The political types are already citing the new health care regime as a reason to sell stocks, but that might prove to be wrong because the large companies are precisely the ones that can navigate these new waters. Their smaller-capitalization and private small-company rivals are the ones that should fall by the wayside. That will soon be seen as logical, but a lack of business savvy by the White House didn't see this coming any more than it didn't see the Web site issues coming.

So, to sum up, the smell test does get vindicated back-handedly by the transition that has historically occurred now. The investing that has come previous to this moment is from people who recognize that bad news has historically led to good news and they have been driven by individual stock performance as well as pattern recognition. The asset-class hunters and the corporate buybacks have been convenient props to the whole process, which is why this move that is so explosive, the one that shouldn't be happening, is indeed prevailing.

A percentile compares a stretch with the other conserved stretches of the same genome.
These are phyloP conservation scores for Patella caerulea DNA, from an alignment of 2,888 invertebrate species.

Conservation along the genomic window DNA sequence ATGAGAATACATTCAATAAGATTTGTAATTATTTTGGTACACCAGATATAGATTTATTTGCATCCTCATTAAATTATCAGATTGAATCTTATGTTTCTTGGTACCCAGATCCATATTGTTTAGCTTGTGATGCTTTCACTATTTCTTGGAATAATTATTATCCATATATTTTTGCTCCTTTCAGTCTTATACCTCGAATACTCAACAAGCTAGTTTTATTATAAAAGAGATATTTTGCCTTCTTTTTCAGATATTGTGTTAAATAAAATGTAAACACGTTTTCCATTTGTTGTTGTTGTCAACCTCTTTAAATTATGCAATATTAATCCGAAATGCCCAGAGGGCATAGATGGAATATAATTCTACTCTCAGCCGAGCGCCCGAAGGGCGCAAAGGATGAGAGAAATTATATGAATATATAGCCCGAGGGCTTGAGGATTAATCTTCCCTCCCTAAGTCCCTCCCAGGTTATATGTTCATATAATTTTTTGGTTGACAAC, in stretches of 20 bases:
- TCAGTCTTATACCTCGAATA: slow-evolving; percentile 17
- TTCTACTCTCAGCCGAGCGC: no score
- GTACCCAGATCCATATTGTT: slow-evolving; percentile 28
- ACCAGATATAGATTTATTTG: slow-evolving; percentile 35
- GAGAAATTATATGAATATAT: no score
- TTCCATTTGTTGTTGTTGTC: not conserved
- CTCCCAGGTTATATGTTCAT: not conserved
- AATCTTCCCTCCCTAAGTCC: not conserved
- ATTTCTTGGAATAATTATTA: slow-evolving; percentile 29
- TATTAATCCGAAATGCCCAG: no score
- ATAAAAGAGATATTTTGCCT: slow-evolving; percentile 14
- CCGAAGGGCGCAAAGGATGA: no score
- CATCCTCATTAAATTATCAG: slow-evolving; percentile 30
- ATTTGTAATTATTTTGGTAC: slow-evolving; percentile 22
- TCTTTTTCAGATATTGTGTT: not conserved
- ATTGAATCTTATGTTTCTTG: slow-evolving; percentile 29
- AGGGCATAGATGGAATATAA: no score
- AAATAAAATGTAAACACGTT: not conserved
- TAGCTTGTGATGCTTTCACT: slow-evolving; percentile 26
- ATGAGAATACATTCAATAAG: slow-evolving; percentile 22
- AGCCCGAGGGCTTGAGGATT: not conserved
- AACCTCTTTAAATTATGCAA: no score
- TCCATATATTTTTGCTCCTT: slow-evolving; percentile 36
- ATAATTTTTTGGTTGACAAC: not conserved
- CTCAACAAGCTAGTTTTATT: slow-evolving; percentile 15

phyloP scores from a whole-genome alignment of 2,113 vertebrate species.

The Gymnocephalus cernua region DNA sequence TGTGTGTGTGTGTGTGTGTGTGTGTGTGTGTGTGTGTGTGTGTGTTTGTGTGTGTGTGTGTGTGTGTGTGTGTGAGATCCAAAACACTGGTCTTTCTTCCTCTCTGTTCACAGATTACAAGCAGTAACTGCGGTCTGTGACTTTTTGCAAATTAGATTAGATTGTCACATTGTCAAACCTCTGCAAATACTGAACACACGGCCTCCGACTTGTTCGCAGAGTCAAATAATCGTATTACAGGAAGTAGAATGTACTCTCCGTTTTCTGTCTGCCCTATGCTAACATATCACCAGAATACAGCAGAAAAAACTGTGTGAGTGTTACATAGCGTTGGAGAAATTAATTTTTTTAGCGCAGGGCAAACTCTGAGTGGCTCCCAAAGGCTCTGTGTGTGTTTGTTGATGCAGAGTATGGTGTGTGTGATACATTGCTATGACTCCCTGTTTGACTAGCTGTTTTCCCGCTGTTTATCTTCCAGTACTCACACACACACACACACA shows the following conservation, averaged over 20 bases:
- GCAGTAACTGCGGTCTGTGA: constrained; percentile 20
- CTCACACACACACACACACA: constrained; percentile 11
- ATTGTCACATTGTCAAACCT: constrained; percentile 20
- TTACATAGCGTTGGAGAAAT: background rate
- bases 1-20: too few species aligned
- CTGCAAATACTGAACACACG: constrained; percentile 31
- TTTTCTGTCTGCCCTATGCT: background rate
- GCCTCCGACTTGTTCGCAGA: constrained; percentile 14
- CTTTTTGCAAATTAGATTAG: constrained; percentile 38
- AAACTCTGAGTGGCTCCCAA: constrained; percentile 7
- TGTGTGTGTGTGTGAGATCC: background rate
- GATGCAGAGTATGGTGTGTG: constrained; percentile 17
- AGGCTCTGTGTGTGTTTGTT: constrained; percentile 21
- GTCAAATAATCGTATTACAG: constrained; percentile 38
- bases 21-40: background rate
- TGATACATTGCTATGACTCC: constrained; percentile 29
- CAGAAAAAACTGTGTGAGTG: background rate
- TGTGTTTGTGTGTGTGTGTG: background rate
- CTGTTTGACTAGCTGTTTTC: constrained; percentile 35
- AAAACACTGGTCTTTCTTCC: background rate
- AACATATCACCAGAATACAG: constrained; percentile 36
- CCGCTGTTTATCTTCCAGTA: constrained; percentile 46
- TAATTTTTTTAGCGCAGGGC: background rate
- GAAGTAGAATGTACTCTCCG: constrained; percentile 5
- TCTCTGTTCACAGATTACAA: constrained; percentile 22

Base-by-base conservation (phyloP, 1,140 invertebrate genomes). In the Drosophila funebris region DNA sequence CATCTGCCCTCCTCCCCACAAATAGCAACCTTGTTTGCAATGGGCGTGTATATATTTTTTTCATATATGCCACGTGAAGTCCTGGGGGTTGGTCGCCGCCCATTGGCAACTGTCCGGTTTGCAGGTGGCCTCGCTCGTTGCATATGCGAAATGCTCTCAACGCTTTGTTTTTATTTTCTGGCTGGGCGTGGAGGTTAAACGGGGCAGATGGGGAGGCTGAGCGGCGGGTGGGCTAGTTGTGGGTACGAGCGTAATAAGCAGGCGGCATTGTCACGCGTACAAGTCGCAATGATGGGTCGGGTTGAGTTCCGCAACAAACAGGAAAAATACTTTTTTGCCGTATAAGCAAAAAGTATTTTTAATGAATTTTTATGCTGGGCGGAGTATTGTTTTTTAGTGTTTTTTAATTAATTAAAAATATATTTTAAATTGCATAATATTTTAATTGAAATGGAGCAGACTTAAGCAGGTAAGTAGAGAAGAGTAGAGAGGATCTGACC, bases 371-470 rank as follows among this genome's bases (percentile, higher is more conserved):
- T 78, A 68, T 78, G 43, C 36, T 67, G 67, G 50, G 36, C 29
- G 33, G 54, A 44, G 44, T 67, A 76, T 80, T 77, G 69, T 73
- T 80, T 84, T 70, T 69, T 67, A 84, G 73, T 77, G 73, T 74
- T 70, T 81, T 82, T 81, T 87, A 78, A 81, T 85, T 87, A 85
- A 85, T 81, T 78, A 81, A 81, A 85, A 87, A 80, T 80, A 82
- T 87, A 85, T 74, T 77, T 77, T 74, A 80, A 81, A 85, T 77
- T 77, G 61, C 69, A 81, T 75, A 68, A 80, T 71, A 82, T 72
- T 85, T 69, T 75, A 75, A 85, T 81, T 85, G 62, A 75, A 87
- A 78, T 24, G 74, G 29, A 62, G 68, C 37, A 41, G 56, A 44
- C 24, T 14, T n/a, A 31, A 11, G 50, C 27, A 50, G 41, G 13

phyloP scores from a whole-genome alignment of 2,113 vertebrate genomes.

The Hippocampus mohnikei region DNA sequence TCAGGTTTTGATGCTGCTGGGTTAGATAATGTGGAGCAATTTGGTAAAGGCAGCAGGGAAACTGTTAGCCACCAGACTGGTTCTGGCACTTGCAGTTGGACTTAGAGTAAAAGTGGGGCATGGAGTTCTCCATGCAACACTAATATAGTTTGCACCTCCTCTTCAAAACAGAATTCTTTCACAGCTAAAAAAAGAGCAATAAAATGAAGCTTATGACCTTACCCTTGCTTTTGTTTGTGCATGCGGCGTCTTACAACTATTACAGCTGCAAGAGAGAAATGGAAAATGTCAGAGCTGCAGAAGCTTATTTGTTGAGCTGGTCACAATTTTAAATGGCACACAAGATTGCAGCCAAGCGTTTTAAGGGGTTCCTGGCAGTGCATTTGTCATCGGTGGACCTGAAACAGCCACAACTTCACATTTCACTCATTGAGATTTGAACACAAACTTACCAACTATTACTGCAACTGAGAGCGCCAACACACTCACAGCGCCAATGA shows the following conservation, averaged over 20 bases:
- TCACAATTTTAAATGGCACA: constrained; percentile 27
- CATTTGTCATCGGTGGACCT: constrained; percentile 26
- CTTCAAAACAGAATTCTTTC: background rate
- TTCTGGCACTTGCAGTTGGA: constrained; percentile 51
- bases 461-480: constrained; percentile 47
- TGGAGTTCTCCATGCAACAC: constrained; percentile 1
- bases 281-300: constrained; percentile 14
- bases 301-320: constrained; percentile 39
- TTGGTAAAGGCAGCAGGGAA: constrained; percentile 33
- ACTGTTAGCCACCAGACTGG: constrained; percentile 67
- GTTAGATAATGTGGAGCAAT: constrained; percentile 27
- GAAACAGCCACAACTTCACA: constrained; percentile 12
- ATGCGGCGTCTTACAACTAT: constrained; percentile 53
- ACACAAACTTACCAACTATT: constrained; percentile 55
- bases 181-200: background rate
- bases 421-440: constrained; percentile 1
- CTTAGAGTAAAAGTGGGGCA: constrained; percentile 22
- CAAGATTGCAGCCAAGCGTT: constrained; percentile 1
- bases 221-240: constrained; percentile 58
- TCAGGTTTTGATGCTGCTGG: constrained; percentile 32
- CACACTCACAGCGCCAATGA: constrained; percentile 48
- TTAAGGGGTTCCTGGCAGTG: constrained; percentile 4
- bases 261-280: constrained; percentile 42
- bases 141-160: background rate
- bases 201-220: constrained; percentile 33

I feel badly for those who wait for things to smell better. They may not know history. They might be confused by politics and the need to have a balance between a bull and a bear debate driven by politics. But they, in the end, shouldn't be pitied. They convinced themselves they were right and by doing so they were perfectly willing to forgo the gains to date.

I think they will most likely forego the next set of gains, too. A combination of blindness from the inability to believe that stocks can really rally under Obama, coupled with an underestimation of the Federal Reserve's will, abetted by the nonpolitical historical buyers who are not now going to turn sellers precisely because they know the history and fear a stock shortage among seasoned equities -- the IPO market has provided tons of unseasoned and often disrespected fodder -- could end up propelling us to the next level. Oh, and believe me, to these purists, that advance will stink to high heaven, too.

At the time of publication, Action Alerts PLUS, which Cramer co-manages as a charitable trust, had no positions in stocks mentioned.

Editor's Note: This article was originally published at 7:24 a.m. EST on Real Money on Dec. 9.

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